Sec. 21(a) above is essentially the same as what ultimately became Sec. 20(a) of the Immigration Act of 1924 when proposed Sec. 20(a), providing for landing cards, was omitted for various reasons. Among these reasons was the fact that nothing could be done to prevent an alien seaman from destroying the landing card shortly after its issuance to him. Had Congress intended to except alien seamen shipping on such round trip voyages from the effect of Sec. 20 as enacted, it is difficult to conceive why it was not expressly so stated.
In seeking out the true construction of Sec. 20, the Court finds that the Supreme Court has passed on the construction and constitutionality of the Act of December 26, 1920, C. 4, 41 Stat. 1082 entitled 'An Act To provide for the treatment in hospital of diseased alien seamen', 8 U.S.C.A. § 170, which is in pari materia with Sec. 20(a), United States v. New York & Cuba Mail S.S. Co., 269 U.S. 304, 46 S. Ct. 114, 116, 70 L. Ed. 281. In reversing the Circuit Court, the Supreme Court found that that act, couched in language similar to Sec. 20(a) of the Immigration Act of 1924, did impose a liability on the owner of an American vessel for the expense of treatment of a diseased alien seaman who had returned to the United States from a round voyage from New York to the West Indies. It is of note that the Circuit Court held that the statute could not be held to apply to seamen in circumstances closely analogous to those surrounding the seamen in the instant case because of that part of the Act requiring the vessel to bear the expense of return of such diseased alien if he was found incurable. The Circuit Court found it unreasonable to assume that Congress intended to burden American vessels with the deportation of such an alien to his country of origin and therefore, the vessel's obligation, if any were imposed by the Act, would be a return to the port of departure, namely the domestic port at which he is persona non grata on arrival in his diseased condition. This same reason is stressed by plaintiff in the case at bar.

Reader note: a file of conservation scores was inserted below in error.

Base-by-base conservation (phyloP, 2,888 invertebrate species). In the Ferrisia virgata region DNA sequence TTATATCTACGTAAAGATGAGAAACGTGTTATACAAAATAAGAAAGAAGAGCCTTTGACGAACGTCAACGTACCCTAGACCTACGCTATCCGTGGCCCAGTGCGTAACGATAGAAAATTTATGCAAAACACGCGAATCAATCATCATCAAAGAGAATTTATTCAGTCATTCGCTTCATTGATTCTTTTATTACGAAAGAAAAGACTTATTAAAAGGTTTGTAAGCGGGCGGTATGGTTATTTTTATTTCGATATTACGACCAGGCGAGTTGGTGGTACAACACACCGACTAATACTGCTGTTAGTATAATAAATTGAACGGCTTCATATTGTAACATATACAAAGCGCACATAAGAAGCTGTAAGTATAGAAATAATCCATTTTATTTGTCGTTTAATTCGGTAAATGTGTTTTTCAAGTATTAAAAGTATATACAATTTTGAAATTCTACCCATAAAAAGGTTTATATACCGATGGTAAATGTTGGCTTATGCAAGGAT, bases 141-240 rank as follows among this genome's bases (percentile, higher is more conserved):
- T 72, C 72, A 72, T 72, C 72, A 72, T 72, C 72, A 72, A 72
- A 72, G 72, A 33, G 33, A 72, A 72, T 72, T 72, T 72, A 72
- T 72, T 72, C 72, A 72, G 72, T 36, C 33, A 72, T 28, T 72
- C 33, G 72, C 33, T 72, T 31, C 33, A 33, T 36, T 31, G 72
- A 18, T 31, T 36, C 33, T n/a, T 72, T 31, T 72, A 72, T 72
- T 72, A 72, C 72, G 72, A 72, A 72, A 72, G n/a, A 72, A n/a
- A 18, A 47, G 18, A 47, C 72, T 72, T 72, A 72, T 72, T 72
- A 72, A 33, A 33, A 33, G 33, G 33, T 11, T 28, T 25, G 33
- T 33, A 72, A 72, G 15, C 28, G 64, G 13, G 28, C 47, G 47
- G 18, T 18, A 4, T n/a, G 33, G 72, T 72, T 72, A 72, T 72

The Supreme Court nevertheless held that the legislature did intend that the Act include alien seamen employed on round trip voyages on American vessels and found that such burden on American shipping was not violative of the due process clause of the Fifth Amendment in that 'it imposes liability without causation or causal connection'.
The Court finds no compelling reason to deviate from the plain meaning of the words used in the Act and feels it would be an act of judicial legislation to find that an exception exists as plaintiff claims.
In view of the Court's decision that plaintiff is not entitled to a declaratory judgment as sought because of the construction given to Sec. 20(a) of the Immigration Act of 1924, the causes of action for injunctive relief and money damages fail. Judgment for defendant, settle findings, conclusions and decree.